5. More Nutritious Alternative to Soda

Kombucha is a great alternative to sugar-laden drinks like soda. It is naturally carbonated. This means that the secondary fermentation process naturally produces bubbles and carbonation. Sodas, on the other hand, are artificially carbonated by forcing carbonation into the liquid.

This fizzy fermented tea is an attractive alternative to other carbonated beverages and provides probiotics and nutrients not present in soda. Kombucha also contains less sugar than soft drinks. The sugar in the recipe is simply the food for the beneficial bacteria and is largely consumed during the fermentation process.

Important Caveat About The Benefits

I originally wrote about this age-old brewed tea drink years ago, and since that time, I’ve seen thousands of posts claiming it cures everything from cancer to wrinkles. It is important to note that there are no confirmed studies about kombucha’s benefits and safety.

At the same time, there are anecdotal reports of its benefits and many people love its taste and the energy it gives them. Don’t expect kombucha to solve your health problems, but it is a great refreshing drink with some added probiotics.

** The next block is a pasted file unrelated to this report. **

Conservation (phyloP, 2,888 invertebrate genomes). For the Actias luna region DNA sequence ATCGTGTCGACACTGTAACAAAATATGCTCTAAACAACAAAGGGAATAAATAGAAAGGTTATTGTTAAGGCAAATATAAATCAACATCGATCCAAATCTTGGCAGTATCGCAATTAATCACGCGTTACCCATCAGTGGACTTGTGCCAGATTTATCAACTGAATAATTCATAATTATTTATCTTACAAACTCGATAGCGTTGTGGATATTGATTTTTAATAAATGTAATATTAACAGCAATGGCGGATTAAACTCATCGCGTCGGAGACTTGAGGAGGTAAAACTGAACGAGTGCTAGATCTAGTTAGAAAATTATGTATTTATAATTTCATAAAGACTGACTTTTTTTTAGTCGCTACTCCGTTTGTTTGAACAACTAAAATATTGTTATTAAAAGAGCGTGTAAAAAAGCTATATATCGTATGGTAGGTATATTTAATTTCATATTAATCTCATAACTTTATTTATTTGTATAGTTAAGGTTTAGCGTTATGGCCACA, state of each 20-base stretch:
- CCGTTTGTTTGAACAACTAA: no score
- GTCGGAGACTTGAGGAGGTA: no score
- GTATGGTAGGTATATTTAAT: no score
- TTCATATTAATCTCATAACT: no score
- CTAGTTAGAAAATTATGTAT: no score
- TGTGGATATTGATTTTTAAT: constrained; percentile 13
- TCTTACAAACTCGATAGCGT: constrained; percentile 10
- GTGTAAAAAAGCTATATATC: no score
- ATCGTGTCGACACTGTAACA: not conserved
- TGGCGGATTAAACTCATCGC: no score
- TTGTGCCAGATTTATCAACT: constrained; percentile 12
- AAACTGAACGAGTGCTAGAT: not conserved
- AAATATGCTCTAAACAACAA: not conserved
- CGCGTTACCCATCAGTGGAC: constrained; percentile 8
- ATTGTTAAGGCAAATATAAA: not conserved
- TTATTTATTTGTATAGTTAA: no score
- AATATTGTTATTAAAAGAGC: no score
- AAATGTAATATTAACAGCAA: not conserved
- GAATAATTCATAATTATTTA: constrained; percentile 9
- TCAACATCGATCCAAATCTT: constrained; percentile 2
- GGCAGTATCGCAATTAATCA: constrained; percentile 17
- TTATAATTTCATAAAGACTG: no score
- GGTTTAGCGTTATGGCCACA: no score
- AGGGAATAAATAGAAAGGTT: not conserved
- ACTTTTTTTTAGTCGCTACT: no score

The benefits of kombucha- digestion - immune support-detoxification-weightloss

Potential Risks and Side Effects of Kombucha

I love this ancient fermented tea and drink it often, but there are some cautions and side effects to be aware of when consuming it.

Kombucha Risks and Cautions

  • Pregnant and nursing moms and anyone with a medical condition should check with a doctor before consuming. It contains both caffeine and sugar, which should be limited during pregnancy.
  • Some people experience bloating from drinking it. This may in part be due to the presence of Probiotics and potential changes in gut bacteria. Anyone with a digestive disorder should consult a doctor before consuming.
  •  If kombucha is made incorrectly, it may contain harmful bacteria and could be dangerous. This is rare but is more common with home brews. If you brew your own, be very careful to keep the environment clean and brew correctly.
  • Preparing kombucha in a ceramic vessel may be dangerous as the acidic brew can leach any lead from this vessel into the finished drink.

Oral Health Concerns

The most logical concern I’ve seen with Kombucha is its potential to cause dental problems. Since it is high in natural acids (but still lower than most sodas) it can be harmful to the teeth. OraWellness wrote a great article on the specific way kombucha affects teeth and how to consume it without harming your teeth.

These steps may also help reduce the potential for the acids in kombucha to affect teeth: drink it all in one sitting, don’t sip it throughout the day, and swish with clean water (don’t brush) right after.

Caffeine Content

The base for kombucha is black tea, and some people have concerns about its caffeine content. The amount of caffeine in kombucha varies quite a bit based on the type of tea used and the steep time. In general, it is considered to have less caffeine than soda or coffee. Caffeine content also decreases during fermentation, so the longer the ferment, the less caffeine typically left in the brew.